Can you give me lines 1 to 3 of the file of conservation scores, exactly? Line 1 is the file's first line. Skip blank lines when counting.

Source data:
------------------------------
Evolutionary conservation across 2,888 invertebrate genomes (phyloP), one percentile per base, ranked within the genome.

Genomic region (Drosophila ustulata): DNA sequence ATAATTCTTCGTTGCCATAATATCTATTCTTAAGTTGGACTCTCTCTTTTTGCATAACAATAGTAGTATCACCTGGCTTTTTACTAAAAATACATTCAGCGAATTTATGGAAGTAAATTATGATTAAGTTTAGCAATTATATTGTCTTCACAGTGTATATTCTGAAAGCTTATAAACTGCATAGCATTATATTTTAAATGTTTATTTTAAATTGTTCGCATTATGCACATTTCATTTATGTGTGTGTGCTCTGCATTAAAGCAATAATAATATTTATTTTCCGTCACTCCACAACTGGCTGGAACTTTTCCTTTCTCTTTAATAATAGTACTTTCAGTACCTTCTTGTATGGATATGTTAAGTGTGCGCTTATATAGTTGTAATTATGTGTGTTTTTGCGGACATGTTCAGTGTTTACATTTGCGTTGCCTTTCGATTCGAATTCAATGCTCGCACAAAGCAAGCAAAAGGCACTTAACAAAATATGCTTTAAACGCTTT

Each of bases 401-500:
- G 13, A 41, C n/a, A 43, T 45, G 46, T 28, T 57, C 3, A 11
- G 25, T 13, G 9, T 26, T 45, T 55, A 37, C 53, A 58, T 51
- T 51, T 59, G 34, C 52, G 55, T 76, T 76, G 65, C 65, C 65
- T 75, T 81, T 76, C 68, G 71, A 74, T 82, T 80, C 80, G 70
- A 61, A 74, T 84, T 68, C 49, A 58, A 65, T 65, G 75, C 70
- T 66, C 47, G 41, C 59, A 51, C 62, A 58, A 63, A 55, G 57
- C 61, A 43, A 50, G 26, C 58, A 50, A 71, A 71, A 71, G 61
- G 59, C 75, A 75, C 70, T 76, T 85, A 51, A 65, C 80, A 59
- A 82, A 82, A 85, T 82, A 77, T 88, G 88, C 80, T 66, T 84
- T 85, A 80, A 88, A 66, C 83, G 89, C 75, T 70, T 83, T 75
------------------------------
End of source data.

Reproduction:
Evolutionary conservation across 2,888 invertebrate genomes (phyloP), one percentile per base, ranked within the genome.

Genomic region (Drosophila ustulata): DNA sequence ATAATTCTTCGTTGCCATAATATCTATTCTTAAGTTGGACTCTCTCTTTTTGCATAACAATAGTAGTATCACCTGGCTTTTTACTAAAAATACATTCAGCGAATTTATGGAAGTAAATTATGATTAAGTTTAGCAATTATATTGTCTTCACAGTGTATATTCTGAAAGCTTATAAACTGCATAGCATTATATTTTAAATGTTTATTTTAAATTGTTCGCATTATGCACATTTCATTTATGTGTGTGTGCTCTGCATTAAAGCAATAATAATATTTATTTTCCGTCACTCCACAACTGGCTGGAACTTTTCCTTTCTCTTTAATAATAGTACTTTCAGTACCTTCTTGTATGGATATGTTAAGTGTGCGCTTATATAGTTGTAATTATGTGTGTTTTTGCGGACATGTTCAGTGTTTACATTTGCGTTGCCTTTCGATTCGAATTCAATGCTCGCACAAAGCAAGCAAAAGGCACTTAACAAAATATGCTTTAAACGCTTT

Each of bases 401-500: